Bugatti Tourbillon's Gauge Cluster Is Unlike Anything Seen Before

2026 bugatti tourbillon
Bugatti Tourbillon's Gauges Are a MasterpieceJames Lipman - Car and Driver
  • The 2026 Bugatti Tourbillon has been revealed, and it features a truly special gauge cluster.

  • Its mechanical gauges are made by a Swiss watchmaker, and they stay fixed to the steering column as the wheel turns around them.

  • Bugatti also lets customers customize the gauges to the watch of their choosing, for an extra fee, of course.

Horology is defined as the science of measuring time, according to the Merriam-Webster dictionary. Within horology, a tourbillon is a rotating cage devised to improve precision and contains the inner workings of a mechanical watch. By Bugatti's definition, a Tourbillon is a $4.6 million work of art with a 1775-hp hybrid V-16 powertrain.

The Tourbillon arrives as Bugatti's replacement for the Chiron—a hypercar that stood alone in its excellence for more than a decade. So how do you improve upon a car that already defies every superlative thrown at it? Bugatti asked the same question.

"How do we make a car relevant at a Concours in 2075 without looking silly in a time that will have holographic displays or augmented-reality contact lenses?" asks Frank Heyl, the director of design for Bugatti Rimac. "We're trapped in the technology of our time," he told Car and Driver. The answer? "Give the entire interior an analog way that you can interact with it."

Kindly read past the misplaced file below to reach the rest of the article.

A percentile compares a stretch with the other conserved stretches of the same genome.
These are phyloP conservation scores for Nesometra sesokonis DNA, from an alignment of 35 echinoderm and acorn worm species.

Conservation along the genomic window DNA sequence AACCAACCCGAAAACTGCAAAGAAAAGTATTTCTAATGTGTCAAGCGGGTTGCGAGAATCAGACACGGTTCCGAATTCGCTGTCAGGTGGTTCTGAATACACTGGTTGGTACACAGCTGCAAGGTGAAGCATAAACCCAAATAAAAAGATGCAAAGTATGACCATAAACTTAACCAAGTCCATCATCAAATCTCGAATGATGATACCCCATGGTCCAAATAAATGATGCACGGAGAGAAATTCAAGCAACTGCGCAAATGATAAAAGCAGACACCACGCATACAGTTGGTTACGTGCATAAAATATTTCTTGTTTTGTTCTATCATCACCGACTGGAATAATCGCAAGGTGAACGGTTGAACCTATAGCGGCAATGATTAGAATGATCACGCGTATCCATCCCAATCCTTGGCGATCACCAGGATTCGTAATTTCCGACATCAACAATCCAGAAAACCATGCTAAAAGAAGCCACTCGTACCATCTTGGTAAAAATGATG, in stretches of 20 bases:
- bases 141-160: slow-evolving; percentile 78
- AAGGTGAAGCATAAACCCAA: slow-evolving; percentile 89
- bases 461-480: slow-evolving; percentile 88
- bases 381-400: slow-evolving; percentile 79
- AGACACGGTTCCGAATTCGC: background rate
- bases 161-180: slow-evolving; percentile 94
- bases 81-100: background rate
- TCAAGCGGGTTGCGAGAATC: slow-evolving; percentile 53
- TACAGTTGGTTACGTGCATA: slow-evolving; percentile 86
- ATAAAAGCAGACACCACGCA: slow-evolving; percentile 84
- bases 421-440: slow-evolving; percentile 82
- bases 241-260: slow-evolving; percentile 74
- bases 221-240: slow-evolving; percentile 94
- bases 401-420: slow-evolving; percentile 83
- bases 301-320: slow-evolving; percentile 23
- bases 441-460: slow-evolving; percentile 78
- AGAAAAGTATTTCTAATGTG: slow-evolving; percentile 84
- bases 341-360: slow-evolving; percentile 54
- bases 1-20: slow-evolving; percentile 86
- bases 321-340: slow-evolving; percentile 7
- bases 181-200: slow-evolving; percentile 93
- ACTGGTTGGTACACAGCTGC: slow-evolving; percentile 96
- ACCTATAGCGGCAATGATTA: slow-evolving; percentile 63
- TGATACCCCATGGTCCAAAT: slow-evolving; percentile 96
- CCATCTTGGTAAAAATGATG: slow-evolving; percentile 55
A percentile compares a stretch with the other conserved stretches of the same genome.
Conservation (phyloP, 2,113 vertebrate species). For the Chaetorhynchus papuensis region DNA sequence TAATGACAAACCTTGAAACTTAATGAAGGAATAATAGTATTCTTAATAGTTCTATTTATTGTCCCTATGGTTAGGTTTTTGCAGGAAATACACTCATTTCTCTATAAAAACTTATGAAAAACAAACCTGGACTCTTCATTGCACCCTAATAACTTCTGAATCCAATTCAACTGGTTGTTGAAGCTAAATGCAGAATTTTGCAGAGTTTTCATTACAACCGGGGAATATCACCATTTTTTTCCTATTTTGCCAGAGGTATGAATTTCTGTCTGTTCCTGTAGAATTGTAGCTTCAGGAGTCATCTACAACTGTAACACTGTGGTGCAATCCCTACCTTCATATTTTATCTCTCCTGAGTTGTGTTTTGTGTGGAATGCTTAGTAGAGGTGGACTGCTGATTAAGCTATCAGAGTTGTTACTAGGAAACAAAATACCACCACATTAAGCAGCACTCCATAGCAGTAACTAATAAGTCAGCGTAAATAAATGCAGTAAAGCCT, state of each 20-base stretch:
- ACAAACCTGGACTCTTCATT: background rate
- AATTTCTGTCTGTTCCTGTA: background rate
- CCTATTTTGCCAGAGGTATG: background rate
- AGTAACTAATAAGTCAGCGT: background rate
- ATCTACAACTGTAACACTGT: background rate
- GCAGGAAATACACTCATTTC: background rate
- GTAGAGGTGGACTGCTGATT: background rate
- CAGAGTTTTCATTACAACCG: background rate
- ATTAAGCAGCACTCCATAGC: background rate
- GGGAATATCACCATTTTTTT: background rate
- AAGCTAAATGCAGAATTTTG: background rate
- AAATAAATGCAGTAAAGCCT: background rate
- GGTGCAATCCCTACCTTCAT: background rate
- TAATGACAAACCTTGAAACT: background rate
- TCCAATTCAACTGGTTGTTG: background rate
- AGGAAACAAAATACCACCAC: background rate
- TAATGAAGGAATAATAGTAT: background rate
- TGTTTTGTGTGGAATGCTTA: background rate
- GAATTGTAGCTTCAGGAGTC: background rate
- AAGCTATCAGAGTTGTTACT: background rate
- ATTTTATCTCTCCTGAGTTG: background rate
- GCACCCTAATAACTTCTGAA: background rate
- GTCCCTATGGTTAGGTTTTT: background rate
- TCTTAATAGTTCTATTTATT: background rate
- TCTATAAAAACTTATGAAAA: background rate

The gauge cluster looks and functions much like a mechanical watch. It is directly mounted to the steering column, meaning it will never be obscured to the driver's eyes. The gauges are built by a Swiss watchmaker who spared no expense. Milled sapphire crystal glass covers raised numbers and physical needles within the gauges.

For those who want something even more special, Bugatti allows customers to customize the cluster to the watch of their choosing. Fancy a Tiffany Blue 5711-themed Tourbillon? There's even the option for a small screen for those who can't fathom spending nearly $5 million on a car with no screen. At least the display can fold out of sight, leaving the operator to gaze in wonder at the machined cluster before them.

Production for the new Bugatti is set to begin in 2026, with the automaker planning to make just 250 examples over the car's lifespan. Except for those who have a history of buying from the French brand, others likely won't be able to get their hands on this one as Bugatti plans to limit sales to their established customer base.

To delve deeper into the 2026 Bugatti Tourbillon, read our full breakdown and interview with Bugatti CEO Mate Rimac.

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